It doesn’t take much power or capacity for these tools.

If you get into power wrenches or a power sander you need a lot more capacity.

-- Rich, Cedar Rapids, IA - I'm a woodworker. I don't create beauty, I reveal it.

View Jeison's profile


968 posts in 4159 days

#10 posted 02-26-2010 09:43 PM

The things to consider are… Max PSI – “impulse” tools like nail guns need a certain minimum pressure to work properly (listed in the tools specs)

CFM (cubic feet per minute) – “constant” tools like sanders and sprayers need a certain amount of pressure delivered continuously to the tool to function properly. usually it will say “X.X CFM @ Y psi”

Volume (generally gallons) – the higher the volume, obviously the longer you can work between the motor kicking in to refill it. For impulse tools this is less important than for constant tools, which go through a volume of air much faster. Running out of air in the middle of nailing, you can just wait for a bit, running out in the middle of spraying a finish can mess up your project. You can purchase 5 gal expansion tanks fairly cheaply so this is the least important IMHO.

Check the specs on the tools you plan to buy, then compare it to the specs of the compressors.

-- - Jei, Rockford IL - When in doubt, spray it with WD-40 and wrap it with duct tape. The details will attend to themselves.

View RedShirt013's profile


219 posts in 4713 days

#11 posted 02-26-2010 09:51 PM

It’s the CFM and duty rating to watch out for. HP is not a good indicator. Just make sure your compressor’s CFM output is higher than the requirement of tools you want to use.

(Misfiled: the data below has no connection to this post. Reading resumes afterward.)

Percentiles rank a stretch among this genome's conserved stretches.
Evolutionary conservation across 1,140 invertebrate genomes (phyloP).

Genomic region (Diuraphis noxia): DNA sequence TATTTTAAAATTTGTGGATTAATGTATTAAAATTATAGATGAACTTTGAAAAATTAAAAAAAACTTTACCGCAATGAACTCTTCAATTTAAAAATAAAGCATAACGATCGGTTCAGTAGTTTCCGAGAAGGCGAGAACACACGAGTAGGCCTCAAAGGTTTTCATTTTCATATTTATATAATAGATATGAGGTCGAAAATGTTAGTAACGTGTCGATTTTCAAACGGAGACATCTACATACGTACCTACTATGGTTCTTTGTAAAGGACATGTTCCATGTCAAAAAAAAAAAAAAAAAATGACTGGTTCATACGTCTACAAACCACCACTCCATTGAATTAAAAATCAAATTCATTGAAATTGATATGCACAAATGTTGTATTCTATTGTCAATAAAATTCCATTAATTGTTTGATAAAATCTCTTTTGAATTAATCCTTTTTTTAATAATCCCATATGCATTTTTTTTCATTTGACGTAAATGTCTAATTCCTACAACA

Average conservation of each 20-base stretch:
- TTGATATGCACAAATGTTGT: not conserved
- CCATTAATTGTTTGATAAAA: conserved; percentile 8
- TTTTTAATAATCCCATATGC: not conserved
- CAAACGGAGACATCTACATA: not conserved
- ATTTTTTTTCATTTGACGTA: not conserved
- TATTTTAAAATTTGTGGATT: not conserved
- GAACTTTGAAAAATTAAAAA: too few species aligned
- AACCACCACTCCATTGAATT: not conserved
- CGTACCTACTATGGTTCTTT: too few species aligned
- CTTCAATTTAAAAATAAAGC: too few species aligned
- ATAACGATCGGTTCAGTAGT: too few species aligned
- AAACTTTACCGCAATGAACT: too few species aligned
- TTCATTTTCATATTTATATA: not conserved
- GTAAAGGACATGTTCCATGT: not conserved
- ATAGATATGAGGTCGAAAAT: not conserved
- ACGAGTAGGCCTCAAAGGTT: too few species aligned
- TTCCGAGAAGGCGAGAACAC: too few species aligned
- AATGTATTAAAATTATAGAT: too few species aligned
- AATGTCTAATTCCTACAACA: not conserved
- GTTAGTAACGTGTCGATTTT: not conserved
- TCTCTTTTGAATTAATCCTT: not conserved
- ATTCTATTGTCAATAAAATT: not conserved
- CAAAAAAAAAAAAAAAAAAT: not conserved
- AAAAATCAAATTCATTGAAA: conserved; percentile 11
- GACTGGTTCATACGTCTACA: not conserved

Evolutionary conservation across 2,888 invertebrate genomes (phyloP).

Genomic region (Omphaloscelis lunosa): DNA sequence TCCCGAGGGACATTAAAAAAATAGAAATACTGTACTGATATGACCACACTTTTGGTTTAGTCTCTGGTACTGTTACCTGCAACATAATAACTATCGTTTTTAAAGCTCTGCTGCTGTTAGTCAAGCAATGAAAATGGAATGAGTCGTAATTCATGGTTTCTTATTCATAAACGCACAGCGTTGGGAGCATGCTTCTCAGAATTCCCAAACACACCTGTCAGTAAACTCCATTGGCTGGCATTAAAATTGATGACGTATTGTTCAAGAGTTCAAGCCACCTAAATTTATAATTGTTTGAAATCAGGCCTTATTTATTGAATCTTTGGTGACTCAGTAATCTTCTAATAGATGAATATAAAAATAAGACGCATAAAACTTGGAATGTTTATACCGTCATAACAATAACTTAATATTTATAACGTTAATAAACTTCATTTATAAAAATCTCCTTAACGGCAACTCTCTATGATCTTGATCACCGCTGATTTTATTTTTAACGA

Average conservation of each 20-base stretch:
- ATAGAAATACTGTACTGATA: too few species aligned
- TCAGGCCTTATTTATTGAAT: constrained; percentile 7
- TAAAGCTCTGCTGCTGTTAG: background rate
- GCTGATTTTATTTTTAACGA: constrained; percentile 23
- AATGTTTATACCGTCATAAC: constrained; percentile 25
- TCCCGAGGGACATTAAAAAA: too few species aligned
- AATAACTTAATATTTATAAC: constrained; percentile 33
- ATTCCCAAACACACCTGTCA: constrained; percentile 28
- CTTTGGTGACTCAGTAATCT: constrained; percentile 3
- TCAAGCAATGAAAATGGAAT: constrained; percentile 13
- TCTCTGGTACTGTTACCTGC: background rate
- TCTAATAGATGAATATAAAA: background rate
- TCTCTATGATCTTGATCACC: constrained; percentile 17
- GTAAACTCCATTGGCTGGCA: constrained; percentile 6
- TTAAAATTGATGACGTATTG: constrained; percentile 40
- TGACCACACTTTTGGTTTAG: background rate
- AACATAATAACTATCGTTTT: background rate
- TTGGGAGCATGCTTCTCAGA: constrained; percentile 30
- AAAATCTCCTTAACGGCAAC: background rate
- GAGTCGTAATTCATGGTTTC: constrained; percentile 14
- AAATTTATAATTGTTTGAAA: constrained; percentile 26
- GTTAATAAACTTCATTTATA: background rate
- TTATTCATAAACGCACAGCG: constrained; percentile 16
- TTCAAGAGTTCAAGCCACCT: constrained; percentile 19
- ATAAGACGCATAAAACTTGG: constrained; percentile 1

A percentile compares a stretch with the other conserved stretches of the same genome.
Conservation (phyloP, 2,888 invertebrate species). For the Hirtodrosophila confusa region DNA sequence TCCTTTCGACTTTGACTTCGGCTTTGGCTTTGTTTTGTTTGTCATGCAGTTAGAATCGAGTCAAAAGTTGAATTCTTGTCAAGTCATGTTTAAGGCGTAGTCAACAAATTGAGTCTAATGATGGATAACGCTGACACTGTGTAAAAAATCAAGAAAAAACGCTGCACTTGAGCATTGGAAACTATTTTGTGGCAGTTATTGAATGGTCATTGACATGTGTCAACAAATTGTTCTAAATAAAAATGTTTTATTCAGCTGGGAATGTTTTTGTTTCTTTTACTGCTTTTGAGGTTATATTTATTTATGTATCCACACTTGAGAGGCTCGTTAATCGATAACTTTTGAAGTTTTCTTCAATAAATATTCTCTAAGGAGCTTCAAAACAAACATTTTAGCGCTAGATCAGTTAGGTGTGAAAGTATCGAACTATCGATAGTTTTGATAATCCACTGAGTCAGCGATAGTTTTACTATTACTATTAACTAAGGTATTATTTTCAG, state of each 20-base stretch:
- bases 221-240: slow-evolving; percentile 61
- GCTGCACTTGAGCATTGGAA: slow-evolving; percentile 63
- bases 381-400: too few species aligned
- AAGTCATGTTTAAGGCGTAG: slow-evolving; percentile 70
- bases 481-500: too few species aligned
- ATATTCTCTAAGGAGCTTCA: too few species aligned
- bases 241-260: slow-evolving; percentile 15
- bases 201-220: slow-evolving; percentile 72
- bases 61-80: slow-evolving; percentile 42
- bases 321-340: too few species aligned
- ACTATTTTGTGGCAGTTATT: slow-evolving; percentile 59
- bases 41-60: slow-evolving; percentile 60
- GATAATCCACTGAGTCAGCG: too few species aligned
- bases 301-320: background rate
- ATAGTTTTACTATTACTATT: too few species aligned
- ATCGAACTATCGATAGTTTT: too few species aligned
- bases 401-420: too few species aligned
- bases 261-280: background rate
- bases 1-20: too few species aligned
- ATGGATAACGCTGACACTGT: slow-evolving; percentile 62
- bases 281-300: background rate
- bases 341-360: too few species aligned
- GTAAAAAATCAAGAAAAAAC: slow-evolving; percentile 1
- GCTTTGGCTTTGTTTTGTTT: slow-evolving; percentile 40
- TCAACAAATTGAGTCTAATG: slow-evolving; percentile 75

If you’re using it to run nailers only the pancake will be fine. But I’ve owned a Stanley Bostitch pancake before, and the one thing I really really hate about it is how heavy, awkward to carry, and unbelivablely noisy it is. You can hear it running in the basement from 2 floors up.

I would suggest buying a small and quiet one that is easy to carry around. You only need a small one if you’re using nail guns or blowing off sawdust in shop. And you’ll be thankful that you’re lugging around a 20 lb compressor rahter than a 60lb monster when you’re doing trims in your house.

The 1HP 3 gallon one will really struggle to run most air tools anyway, including spray guns. When you do need to run air tools in your garage later on, then you go buy a bigger 5hp horsepower one. You’ll still be able to use the small compressor for home renovations.

I have the dewalt 55140 and it’s very quiet for an oilless. I would also suggest the Dewalt 55141, Senco 1 gal trim compressor, and the Maxus or Ridgid aluminum ones. For bigger ones the low RPM Makitas are quiet also. From what I heard newer PC nailers are overrated anyway, so I’d rather get an ideal copmpressor and buy a much cheaper but still fucctional no-name-brand nailer.

-- Ed

View LeeG's profile


40 posts in 4072 days

#12 posted 02-26-2010 10:07 PM

If you are just using burst type tools (nailers) in a non-production environment, most compressors will be fine. If you want to use continuous flow tools such as grinders, sanders, or sprayers, then you need to worry about the required cfm (cubic ft/min) of the tool compared to the compressor. The PC compressor linked on Amazon will do about 3.7cfm @40psi. A framing nailer, for instance, requires about 2.2cfm @90psi. A larger tank will allow a smaller compressor to run a larger device longer, but still not continuous.

-- Lee in Phoenix